Melin, Ryan Lead with Improvements at VVH
May 3, 2017
Last month, Glasgow's Valley View Home brought in Judy Melin of Livingston to act as interim director until Amy Ryan, the current director of operations, can obtain her license as a health administrator. Melin has worked for years as a longterm care provider as both a registered nurse and as a health administrator. Ryan alluded to Melin's expertise during a recent conversation with the Courier: "This is her fourth time being called out of retirement to help a facility." Melin, for her part, was humble, but also optimistic about VVH's future under the current climate of increased transparency and general reassessment.
Melin's month on the job with Ryan has been busy as the duo reviews policies, establishes employee standards, looks for establishing a training pipeline for certified nursing assistants, and works to reduce traveling nursing costs by recruiting and attracting local talent. "We are actually, in the month since we started, reducing the cost of traveling nurses and CNAs," said Melin adding that they are developing a pool of local nurses by offering shifts to those who have jobs elsewhere, but could use additional shifts or income. They have also sought to recruit nurses who had left under prior management, commenting that there are promising prospects in the works. "I would prefer to offer overtime to a local nurse than pay a premium and living expenses to a traveling nurse," said Melin emphasizing the need to reduce those costs.
The new administration is also hoping to solve the facilities CNA training problem by partnering with Hi-Line Retirement Center and Frances Mahon Deaconess Hospital to facilitate training supervision, clinical hours and classes at those facilities and then hiring those CNAs on at VVH. VVH is currently unable to train CNAs due to the immediate jeopardy discrepancies on their 2016 Department of Health and Human Services Inspection. The hope by partnering with other facilities is to overcome the need to hire traveling CNAs or to pay premiums to recruit CNAs to Glasgow.
In a further effort to improve the home, Ryan and Melin talked at length about employee welfare, training and accountability, which was a reported concern under HMS's leadership. Ryan compared the current situation to months past by saying, "People are saying they enjoy coming to work." Ryan touted an open door policy as Director of Operations and said, "I feel we're very good at empowering people and getting them the right training for the job." She said that going forward they wanted to attract high quality employees who wanted to work in long-term care, and would improve employee moral through coaching, mentoring and training. Melin and Ryan described efforts to review the policies and procedures for VVH employees. The intent is to train everyone to the standard and then hold people accountable accordingly. "If we need corrective action it needs to be fair," said Melin who also stressed the care and safety of residents as the primary goal of the staff at VVH.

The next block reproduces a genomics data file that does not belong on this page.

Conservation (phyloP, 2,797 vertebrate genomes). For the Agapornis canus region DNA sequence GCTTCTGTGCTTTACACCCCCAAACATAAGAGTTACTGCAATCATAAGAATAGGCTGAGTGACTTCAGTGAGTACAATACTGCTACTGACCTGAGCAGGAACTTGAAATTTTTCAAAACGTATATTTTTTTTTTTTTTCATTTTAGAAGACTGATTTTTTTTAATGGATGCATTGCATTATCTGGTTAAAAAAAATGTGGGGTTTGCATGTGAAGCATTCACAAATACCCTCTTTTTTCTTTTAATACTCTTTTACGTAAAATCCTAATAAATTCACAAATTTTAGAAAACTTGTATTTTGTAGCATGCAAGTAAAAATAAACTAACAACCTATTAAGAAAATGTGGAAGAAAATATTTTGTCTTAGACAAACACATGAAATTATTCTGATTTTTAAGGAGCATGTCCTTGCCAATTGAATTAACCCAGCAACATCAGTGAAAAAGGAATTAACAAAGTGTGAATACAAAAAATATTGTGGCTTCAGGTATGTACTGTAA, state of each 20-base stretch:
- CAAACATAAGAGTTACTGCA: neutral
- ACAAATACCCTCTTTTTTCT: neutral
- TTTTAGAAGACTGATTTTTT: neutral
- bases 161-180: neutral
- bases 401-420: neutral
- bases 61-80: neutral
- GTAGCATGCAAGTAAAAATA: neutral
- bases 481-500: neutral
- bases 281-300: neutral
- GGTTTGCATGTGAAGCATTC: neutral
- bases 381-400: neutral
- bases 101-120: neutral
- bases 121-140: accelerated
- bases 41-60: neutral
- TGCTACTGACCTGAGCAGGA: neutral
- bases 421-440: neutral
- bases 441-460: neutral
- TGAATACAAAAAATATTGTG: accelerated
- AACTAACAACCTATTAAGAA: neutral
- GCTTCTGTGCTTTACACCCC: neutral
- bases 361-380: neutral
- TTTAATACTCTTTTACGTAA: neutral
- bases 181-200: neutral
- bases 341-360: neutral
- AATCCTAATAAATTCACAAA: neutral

Melin was eager to go on record saying that VVH is in substantial compliance with DPHHS standards and inspection results, and they were confidently expecting their yearly inspection for 2017 at any time. She added that the roof was the last main concern stemming from last year's review, and that a plan of corrections has been submitted and contractor bids were being sought presently. Neither Melin or Ryan could comment on costs as bids were still being reviewed, but they implied it would be a significant investment to the home.
Other key developments in VVH's future were the implementation of private rooms for residents, the recruitment of full-time nurses, and the reinstatement of resident admissions. "We are admitting," stressed Melin adding that she knew from hearsay that it was a concern in the past. The administrators were also looking forward to the launch of the home's new website commenting it would make applying for jobs automated and easy as well as promoting the home to future residents.